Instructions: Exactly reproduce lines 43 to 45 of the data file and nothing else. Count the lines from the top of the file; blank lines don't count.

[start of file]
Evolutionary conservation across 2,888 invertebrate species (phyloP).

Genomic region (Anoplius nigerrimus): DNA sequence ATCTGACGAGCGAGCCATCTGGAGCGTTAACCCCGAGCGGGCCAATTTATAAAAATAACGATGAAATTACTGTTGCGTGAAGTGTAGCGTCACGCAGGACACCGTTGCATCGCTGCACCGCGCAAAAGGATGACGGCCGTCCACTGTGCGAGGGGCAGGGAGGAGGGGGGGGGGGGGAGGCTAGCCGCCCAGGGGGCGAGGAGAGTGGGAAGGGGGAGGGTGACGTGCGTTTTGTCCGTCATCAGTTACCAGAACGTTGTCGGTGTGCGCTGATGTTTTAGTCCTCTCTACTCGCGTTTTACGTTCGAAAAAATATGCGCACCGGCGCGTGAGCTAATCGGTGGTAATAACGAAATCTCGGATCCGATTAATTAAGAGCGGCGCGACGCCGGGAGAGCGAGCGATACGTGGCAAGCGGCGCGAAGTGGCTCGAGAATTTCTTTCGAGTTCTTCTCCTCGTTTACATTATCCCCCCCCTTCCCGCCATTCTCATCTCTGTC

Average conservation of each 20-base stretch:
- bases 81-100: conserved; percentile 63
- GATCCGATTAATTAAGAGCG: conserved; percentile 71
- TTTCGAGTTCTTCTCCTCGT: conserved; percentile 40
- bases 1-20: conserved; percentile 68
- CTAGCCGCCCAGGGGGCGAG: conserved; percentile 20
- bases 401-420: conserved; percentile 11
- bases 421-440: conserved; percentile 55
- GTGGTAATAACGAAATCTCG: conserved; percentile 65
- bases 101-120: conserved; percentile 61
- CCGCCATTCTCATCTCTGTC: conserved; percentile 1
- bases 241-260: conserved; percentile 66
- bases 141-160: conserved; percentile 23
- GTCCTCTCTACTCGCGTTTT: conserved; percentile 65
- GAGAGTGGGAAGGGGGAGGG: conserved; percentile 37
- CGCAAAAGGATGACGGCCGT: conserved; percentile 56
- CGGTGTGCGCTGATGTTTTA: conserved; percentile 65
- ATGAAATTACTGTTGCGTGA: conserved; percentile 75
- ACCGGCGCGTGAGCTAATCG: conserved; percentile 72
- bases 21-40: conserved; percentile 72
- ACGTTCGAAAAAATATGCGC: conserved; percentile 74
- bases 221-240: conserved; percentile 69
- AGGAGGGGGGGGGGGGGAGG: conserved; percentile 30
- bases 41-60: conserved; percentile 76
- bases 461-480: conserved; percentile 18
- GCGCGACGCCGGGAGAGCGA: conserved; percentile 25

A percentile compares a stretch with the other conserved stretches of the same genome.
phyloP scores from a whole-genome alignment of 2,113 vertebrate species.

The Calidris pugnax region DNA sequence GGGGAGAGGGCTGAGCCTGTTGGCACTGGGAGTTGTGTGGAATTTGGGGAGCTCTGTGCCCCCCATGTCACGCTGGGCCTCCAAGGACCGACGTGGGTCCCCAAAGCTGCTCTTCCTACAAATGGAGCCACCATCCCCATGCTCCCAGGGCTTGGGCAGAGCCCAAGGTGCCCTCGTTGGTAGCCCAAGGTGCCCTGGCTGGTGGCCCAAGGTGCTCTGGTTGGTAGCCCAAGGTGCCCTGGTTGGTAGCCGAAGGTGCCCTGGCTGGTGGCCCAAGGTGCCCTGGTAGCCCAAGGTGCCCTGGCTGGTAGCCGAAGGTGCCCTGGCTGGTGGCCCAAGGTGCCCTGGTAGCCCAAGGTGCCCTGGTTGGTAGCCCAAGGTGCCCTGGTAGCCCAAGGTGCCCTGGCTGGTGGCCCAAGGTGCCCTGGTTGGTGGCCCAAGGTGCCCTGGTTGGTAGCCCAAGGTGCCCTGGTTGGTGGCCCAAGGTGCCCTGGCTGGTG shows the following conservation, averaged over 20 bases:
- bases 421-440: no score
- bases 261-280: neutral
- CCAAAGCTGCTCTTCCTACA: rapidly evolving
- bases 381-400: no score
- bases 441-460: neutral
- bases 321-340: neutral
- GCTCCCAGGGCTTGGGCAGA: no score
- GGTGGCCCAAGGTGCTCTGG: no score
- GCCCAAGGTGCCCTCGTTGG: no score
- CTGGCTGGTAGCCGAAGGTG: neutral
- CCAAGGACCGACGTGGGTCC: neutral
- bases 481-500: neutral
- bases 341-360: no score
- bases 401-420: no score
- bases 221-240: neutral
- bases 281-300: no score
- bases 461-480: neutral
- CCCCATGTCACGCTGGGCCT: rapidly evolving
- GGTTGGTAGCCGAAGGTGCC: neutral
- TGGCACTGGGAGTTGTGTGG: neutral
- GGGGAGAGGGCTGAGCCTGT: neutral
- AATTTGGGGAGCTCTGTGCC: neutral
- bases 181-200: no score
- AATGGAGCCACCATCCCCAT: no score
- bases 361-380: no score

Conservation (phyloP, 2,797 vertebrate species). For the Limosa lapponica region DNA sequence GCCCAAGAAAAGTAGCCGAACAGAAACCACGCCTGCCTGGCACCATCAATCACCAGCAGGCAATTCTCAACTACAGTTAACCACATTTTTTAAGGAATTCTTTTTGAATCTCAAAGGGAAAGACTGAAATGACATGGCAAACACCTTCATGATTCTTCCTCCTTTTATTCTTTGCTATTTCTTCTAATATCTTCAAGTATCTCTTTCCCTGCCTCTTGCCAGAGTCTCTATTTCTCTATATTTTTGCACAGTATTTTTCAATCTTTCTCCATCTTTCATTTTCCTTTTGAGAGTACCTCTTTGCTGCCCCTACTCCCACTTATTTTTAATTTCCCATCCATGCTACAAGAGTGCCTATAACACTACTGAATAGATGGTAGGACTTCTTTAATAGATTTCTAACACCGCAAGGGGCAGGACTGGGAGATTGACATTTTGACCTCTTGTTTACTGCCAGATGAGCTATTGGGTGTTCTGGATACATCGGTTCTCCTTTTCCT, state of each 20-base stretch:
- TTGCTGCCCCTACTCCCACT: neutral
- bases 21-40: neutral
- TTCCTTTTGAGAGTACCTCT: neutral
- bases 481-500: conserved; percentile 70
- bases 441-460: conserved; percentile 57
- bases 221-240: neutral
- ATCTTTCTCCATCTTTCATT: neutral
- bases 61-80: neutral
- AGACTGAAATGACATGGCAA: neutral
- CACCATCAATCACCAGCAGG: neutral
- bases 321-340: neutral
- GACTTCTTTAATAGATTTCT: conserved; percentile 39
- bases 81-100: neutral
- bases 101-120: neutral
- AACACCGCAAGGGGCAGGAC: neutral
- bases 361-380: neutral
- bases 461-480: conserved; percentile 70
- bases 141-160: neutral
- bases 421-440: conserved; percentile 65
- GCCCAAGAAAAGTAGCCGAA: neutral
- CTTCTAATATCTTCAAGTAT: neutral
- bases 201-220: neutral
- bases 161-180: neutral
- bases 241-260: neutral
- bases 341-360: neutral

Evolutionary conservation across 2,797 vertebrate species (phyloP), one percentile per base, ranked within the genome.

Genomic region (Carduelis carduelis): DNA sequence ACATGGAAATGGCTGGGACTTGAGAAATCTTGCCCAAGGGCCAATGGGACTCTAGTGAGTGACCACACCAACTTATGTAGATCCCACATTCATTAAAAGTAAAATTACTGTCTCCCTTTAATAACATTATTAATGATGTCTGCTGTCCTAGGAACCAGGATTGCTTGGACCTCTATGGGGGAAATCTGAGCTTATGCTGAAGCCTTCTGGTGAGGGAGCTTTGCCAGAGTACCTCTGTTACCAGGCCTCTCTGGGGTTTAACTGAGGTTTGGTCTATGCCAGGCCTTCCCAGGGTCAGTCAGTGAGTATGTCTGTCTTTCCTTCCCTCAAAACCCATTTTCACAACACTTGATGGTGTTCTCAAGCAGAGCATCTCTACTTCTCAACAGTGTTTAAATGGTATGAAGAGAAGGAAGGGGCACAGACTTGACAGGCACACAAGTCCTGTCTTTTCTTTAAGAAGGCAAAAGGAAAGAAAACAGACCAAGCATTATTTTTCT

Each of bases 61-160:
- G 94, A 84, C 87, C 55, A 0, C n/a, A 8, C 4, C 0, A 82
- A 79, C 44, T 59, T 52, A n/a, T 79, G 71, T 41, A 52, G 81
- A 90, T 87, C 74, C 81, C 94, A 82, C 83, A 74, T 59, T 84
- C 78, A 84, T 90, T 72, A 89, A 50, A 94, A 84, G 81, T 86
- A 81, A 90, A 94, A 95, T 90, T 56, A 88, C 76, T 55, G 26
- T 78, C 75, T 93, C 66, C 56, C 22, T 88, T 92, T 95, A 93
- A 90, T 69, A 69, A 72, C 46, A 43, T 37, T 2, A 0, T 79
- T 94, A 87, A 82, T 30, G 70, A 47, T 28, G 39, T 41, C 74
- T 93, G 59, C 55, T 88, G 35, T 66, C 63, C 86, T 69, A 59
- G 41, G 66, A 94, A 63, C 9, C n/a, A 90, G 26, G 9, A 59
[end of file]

- bases 481-500: neutral
- bases 341-360: no score
- bases 401-420: no score